The real trick, though, “was more the logistics of figuring out, ‘What do we do from here?’, to ensure we’re bringing amazing experiences to our communities and perhaps at a time when we need, even more than we needed before, might need positive interactions with each other.”

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“We do know that we don’t know what’s going to happen going forward,” Perry continued, “but we can hope that there’s a time when the situation dies down a little bit in terms of being dangerous, and it’s not a public health crisis anymore. When that time comes, we’re really going to think hard about how can we celebrate that.”

“I have been in conversation with staff members at other arts organizations around town … We’re in ongoing conversations about who we are and how we can best deliver our mission together,” Perry said of the glimmer of hope that he sees in these challenges. “I think the COVID-19 situation has accelerated how we think about our partnership and how we might stand in solidarity to better support the place that we live in. We’ve had some really intense conversations … about not only, what do each of our individual organizations need to do to move forward, but, how do we move forward together. And I think that’s good — for us, and for the cultural community in downtown Iowa City.”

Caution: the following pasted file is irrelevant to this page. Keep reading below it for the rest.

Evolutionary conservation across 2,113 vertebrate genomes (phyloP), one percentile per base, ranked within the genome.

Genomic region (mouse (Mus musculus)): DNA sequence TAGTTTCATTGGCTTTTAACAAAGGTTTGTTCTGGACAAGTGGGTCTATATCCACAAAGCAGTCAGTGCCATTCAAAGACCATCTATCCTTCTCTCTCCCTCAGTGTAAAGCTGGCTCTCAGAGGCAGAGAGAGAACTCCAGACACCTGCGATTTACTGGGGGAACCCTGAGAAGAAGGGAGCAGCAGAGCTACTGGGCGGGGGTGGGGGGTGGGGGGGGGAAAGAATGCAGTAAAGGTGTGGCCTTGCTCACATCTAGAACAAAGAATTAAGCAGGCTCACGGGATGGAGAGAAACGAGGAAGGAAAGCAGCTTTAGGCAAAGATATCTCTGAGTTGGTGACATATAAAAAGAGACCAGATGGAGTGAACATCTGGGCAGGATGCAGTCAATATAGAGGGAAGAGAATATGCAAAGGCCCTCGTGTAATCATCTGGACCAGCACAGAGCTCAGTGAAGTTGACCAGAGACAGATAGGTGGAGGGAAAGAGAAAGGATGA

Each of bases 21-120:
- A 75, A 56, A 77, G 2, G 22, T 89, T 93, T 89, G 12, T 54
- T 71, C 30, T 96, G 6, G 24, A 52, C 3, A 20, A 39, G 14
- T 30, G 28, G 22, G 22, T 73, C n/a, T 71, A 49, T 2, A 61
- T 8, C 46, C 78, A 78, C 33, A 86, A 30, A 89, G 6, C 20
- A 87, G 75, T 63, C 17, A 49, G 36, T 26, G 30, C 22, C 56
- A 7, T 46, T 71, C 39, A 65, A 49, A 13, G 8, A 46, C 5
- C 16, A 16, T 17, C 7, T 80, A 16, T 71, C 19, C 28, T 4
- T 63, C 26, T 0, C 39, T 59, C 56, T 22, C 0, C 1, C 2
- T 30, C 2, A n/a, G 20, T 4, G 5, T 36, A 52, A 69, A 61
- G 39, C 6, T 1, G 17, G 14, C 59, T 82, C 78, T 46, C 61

In the meantime, there are numerous, crucial ways to support Mission Creek Festival and other artists and organizations throughout the area. Mission Creek has suspended sales of their event merchandise (which is too bad, because I still really want one of those T-shirts!), but their website welcomes donations through the Friends of the Englert program.

More generally, said Schickedanz, “Nonprofit arts orgs often survive on meager margins. Consider the true cost of a show you really enjoy and donate a few extra dollars to the venue. If you’re able, set up recurring donations so that arts organizations can count on your support. … Talk to your friends about art, buy merch, consider applying the cost of tickets to canceled shows to donations and when things are back to normal, support your local arts orgs by coming out in force.”

Genevieve Trainor washes her hands for 20 seconds by singing the intro to They Might Be Giants’ Flood. Which is kind of ironic considering the last major challenge to the arts communities in eastern Iowa. This article was originally published in Little Village issue 281.